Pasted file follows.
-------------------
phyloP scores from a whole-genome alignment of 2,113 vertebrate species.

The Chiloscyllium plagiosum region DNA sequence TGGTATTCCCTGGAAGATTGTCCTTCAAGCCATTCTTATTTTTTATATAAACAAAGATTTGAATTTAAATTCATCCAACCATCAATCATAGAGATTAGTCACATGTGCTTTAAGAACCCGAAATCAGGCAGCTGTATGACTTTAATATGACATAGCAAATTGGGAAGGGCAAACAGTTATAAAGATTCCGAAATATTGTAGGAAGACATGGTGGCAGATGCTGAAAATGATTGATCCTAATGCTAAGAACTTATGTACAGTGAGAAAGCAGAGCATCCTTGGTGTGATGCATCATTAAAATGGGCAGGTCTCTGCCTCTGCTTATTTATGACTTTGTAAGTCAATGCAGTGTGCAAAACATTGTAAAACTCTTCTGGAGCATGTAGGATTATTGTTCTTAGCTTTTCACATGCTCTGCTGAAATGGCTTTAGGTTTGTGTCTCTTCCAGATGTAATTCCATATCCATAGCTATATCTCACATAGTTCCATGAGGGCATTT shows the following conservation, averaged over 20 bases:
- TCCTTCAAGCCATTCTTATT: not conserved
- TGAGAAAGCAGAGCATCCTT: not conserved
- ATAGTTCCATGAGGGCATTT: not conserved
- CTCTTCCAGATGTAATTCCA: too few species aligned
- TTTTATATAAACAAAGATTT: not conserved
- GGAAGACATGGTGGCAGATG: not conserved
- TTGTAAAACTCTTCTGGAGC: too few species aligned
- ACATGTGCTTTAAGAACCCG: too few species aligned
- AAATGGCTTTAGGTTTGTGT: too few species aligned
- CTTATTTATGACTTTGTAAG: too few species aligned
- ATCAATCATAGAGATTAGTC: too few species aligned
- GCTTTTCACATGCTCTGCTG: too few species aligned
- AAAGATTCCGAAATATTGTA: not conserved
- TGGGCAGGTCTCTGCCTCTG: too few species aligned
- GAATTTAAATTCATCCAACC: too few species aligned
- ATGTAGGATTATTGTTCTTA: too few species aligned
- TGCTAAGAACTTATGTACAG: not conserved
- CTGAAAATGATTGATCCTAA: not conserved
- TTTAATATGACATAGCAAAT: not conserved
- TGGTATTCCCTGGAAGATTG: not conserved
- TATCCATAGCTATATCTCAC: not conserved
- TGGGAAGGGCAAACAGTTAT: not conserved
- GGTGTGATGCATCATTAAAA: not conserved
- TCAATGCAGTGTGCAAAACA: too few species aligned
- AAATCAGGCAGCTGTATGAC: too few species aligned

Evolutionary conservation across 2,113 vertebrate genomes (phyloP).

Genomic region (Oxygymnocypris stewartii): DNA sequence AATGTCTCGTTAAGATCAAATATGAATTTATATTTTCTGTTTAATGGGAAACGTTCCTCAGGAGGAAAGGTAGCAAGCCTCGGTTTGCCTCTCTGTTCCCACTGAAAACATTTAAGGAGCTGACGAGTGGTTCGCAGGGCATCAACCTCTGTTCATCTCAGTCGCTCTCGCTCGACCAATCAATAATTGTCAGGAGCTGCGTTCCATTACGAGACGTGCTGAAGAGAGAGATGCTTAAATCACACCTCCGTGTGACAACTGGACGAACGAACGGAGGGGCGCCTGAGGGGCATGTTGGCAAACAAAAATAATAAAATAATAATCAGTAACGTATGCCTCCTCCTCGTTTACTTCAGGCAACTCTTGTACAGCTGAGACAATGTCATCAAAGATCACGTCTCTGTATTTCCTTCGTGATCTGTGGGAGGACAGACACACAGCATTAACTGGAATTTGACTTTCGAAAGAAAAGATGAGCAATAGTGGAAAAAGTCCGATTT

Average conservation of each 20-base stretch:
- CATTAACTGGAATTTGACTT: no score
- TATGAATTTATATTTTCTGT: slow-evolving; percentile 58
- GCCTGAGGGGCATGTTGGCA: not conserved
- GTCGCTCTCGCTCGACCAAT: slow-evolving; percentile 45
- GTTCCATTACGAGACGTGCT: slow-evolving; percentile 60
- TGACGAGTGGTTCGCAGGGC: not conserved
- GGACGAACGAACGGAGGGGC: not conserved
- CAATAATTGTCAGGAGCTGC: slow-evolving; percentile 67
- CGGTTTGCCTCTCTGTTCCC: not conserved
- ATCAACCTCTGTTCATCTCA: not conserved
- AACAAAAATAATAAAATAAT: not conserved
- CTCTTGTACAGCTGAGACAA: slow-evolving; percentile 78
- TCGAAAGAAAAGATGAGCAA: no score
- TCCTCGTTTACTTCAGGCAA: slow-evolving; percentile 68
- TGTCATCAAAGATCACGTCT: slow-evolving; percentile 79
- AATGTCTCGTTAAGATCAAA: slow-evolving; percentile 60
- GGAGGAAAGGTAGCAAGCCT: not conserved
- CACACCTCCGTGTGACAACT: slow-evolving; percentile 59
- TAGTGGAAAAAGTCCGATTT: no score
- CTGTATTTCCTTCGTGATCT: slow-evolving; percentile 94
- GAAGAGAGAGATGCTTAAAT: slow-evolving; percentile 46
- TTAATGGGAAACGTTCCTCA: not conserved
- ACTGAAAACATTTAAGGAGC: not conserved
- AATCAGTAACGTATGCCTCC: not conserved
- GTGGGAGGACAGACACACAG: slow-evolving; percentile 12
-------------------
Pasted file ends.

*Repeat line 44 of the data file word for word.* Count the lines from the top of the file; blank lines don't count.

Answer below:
- TCCTCGTTTACTTCAGGCAA: slow-evolving; percentile 68